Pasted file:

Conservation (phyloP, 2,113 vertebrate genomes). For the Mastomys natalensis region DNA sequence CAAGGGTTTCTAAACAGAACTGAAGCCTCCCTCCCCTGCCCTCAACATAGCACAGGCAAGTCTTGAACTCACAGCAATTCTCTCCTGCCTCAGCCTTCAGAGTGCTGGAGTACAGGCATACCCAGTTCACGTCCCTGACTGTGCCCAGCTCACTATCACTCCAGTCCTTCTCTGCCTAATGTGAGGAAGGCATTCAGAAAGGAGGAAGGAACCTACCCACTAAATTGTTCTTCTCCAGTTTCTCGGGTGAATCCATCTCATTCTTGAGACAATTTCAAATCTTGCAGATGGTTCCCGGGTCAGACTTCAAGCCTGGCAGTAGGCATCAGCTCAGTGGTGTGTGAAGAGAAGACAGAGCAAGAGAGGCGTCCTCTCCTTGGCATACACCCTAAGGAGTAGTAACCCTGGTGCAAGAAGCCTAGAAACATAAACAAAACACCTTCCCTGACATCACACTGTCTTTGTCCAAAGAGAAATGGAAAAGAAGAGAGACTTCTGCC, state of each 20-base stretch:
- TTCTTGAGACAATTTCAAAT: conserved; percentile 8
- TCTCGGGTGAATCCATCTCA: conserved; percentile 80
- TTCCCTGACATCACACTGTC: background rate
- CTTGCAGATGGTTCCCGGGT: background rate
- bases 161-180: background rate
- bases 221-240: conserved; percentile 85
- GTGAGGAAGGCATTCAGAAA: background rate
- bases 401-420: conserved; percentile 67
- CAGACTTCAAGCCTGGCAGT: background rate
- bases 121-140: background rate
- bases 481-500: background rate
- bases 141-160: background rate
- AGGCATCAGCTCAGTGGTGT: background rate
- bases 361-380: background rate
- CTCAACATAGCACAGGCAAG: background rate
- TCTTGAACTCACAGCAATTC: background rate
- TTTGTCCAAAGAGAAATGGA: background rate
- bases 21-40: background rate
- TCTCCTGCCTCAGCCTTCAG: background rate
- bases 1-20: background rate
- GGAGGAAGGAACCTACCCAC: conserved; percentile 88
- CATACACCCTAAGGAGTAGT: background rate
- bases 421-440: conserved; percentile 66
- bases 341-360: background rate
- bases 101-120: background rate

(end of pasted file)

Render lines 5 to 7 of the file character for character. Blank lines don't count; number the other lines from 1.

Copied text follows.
- CTTGCAGATGGTTCCCGGGT: background rate
- bases 161-180: background rate
- bases 221-240: conserved; percentile 85